THE SINGING REVOLUTION: Twenty years later this momentous event will be celebrated at Tallinn Song Festival Grounds, where artists from across Europe will perform.
TALLINN - If there is going to be any way that Estonia will celebrate its independence, it will be by song. After all, it was the Singing Revolution that led to Estonia gaining its official freedom from Soviet rule in 1991. Now, to celebrate 20 years since that momentous day, the Song of Freedom will head to the Tallinn Song Festival Grounds on Aug. 20.
Estonian artists, including Justament, Riho Sibul, Mari Kalkun, Dago, Vaiko Eplik, Jaak Johanson, Malcolm Lincoln, Iiris, Chalice and Ewert & the Two Dragons will all be on hand to celebrate. “I don’t doubt that all of the musicians taking part in the ‘Song of Freedom’ are at their freest when they’re expressing and performing their thoughts and feelings in song,” said Chalice, a.k.a. Jarek Kasar. “Freedom is having the opportunity to do that - true freedom is being able to enjoy it.”
This will not just be a chance for Estonian artists to commemorate history, but also those from other countries who have supported Estonia throughout its long struggle. “This year we’ve asked foreign artists to join us in marking this special day, all of them like-minded in their way,” explained Helen Sildna, chief organizer of the concert. “Estonia has long had a place in their hearts and minds, and freedom is something they all hold in very high regard.” Included in the line-up is Sinead O’Connor, whose eagerly awaited concert at the Rock Summer festival in 1990 was cancelled for political reasons, Sami revolutionary Mari Boine from Norway, whose timeless and traditional yoik has won Estonian audiences over in the past, much-loved Finnish artist Kimmo Pohjonen, who will bring greetings from Tallinn’s sister Capital of Culture, Turku, and take to the stage not only with his trademark accordion but also with Finnish pro wrestlers and an orchestra, and one of the biggest and most successful pop/rock bands in Latvia, Brainstorm. Also appearing for the first time in a long time on home soil will be Estonia’s international singing sensation Kerli.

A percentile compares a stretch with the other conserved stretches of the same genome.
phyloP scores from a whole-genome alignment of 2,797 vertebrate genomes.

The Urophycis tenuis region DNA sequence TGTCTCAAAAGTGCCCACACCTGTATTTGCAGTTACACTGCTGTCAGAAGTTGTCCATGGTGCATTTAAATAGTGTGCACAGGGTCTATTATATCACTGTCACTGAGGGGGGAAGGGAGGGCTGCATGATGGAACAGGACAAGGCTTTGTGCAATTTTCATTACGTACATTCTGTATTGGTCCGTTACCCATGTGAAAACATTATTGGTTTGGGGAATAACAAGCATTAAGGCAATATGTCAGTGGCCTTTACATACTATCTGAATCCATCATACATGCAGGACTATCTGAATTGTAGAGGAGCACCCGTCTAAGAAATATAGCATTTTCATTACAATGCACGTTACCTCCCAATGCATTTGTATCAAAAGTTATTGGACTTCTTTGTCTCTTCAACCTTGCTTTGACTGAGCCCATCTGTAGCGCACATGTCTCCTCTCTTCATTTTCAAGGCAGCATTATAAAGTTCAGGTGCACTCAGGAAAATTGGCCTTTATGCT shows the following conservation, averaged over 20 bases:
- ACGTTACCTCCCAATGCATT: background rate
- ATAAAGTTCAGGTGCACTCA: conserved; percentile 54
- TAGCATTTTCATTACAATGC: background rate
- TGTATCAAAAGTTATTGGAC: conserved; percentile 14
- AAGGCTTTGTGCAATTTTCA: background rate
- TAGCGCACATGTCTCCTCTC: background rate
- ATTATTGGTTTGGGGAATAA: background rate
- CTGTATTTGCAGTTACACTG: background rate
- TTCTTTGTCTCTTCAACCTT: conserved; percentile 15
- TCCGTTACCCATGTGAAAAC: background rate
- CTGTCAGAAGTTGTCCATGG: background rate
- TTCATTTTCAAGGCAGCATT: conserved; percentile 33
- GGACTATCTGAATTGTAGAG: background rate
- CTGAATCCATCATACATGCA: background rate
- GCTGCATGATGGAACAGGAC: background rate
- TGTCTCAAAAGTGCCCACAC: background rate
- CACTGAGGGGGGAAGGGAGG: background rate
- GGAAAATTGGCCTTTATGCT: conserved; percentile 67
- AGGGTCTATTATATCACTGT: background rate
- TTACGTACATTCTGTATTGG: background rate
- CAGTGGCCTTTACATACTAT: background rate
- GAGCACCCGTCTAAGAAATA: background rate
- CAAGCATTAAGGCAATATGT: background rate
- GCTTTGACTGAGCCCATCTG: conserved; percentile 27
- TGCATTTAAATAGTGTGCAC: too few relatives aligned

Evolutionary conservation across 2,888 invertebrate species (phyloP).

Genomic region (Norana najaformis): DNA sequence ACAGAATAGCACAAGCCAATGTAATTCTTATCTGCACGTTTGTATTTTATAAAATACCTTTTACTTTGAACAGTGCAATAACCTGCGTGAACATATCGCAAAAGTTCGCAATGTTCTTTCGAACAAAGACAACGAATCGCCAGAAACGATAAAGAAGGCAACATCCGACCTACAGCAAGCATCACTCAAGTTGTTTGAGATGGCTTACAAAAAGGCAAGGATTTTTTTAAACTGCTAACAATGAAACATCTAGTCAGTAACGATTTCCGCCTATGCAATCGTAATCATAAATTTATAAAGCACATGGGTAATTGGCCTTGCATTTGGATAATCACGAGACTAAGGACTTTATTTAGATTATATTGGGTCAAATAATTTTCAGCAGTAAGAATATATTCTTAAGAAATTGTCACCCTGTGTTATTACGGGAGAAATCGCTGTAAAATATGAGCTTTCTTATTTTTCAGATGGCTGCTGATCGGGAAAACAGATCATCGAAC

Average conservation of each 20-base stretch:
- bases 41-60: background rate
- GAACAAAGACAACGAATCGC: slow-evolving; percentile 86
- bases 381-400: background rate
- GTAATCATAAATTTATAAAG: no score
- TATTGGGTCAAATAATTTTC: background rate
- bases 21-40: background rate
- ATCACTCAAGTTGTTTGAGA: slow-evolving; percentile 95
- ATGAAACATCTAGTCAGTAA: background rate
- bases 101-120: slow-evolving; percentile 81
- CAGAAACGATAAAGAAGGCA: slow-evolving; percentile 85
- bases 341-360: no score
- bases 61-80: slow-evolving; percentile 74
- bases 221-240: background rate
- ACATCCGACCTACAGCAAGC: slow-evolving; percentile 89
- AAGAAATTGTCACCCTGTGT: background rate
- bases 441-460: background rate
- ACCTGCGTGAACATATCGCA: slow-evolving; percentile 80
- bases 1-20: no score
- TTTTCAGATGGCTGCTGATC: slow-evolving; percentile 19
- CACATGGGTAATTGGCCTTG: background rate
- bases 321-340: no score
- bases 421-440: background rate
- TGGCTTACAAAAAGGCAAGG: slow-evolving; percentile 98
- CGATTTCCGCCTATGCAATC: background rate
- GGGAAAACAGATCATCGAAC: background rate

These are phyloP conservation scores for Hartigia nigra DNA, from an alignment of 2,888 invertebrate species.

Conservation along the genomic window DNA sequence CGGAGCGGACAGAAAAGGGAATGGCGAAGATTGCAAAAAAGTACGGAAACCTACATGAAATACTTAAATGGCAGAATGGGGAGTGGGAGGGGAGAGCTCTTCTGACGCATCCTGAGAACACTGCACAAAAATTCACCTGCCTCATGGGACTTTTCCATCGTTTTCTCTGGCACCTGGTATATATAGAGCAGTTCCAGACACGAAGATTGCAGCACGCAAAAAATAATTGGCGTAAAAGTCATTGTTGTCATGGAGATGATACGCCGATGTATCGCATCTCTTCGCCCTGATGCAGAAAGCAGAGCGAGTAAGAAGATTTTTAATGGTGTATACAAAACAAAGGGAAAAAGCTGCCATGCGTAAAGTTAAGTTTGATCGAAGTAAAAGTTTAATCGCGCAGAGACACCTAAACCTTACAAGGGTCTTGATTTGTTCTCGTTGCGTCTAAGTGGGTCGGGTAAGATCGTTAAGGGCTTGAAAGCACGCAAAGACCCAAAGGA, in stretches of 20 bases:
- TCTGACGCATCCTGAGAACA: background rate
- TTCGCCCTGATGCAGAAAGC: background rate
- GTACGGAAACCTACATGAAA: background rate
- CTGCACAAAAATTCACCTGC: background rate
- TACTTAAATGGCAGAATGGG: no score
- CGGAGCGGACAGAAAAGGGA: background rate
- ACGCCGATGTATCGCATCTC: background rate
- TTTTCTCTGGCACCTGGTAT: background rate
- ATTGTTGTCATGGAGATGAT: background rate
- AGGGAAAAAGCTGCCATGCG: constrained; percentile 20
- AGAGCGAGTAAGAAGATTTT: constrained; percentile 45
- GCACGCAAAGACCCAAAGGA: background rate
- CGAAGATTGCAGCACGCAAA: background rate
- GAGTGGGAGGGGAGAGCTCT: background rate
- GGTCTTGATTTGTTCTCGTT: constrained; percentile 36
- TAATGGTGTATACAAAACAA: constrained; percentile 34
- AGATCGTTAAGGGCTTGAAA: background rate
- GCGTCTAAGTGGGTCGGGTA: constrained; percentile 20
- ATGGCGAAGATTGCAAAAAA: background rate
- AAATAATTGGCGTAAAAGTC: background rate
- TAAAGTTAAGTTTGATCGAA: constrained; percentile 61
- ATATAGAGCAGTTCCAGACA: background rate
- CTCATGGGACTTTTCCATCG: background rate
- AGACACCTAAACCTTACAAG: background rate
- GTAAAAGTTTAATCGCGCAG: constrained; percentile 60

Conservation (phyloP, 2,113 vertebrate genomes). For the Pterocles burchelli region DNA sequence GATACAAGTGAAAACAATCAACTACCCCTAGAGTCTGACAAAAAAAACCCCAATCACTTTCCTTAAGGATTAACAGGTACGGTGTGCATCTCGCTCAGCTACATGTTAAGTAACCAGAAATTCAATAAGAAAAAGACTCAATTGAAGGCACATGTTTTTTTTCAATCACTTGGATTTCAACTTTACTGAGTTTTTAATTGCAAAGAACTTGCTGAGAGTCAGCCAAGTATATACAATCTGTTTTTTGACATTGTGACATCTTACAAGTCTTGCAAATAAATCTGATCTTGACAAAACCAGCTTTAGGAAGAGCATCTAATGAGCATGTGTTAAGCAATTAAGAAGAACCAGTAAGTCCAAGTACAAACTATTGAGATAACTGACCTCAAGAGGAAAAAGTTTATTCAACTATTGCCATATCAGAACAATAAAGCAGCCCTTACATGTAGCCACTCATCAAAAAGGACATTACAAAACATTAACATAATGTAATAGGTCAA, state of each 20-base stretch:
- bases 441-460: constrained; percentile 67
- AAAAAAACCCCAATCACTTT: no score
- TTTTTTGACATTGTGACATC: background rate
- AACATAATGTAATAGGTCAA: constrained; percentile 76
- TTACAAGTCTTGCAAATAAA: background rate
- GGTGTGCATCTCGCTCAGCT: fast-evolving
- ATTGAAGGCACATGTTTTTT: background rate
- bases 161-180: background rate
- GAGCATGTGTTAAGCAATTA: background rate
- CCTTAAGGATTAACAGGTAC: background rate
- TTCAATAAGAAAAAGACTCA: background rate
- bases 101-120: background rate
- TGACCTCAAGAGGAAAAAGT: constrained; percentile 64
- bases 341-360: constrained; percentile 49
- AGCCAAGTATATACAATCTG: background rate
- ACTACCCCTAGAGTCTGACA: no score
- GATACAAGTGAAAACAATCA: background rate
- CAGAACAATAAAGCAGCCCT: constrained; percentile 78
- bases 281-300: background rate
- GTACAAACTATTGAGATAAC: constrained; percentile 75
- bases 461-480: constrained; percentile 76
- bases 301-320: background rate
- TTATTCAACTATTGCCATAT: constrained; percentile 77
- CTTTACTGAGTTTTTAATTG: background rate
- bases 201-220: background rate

However, as the Song of Freedom publicity makes clear, the biggest act of the entire day will be the Estonian audience. As they and their families did years before, they will come together to sing as one whilst remembering the past and looking forward to the future.
“20 years ago our parents and our grandparents stood up and said: now we take the reins again, because that’s the way it should be. And there were countries back then who were unafraid to support us and unafraid to recognize the restoration of our independence. We know what freedom is now, so we’re saying thank you for that – a generation that’s grown up in a free country,” said Jaanus Rohumaa, program manager with the Tallinn 2011 foundation and the man behind ‘Song of Freedom.’
Midnight will also mark the start of a day of celebrations throughout Tallinn dedicated to Iceland. Concert venues around the city and Islandi valjak (Iceland Square) will play host to a wide range of Icelandic singers and groups, and there will also be exhibitions, a film screening and an Icelandic food market. The day is being organized by the state and the Ministry of Foreign Affairs as a thank you to Iceland for being the first country to recognize the restoration of Estonia’s independence in 1991.
The gates will open at the Song Festival Grounds at 17:00, with the concert beginning at 18:30 and carrying on until midnight. It will be broadcast live on ETV. Admission is free.
Details of the ‘Song of Freedom’ program and performers, as well as information on Iceland Day are available online at www.20.ee.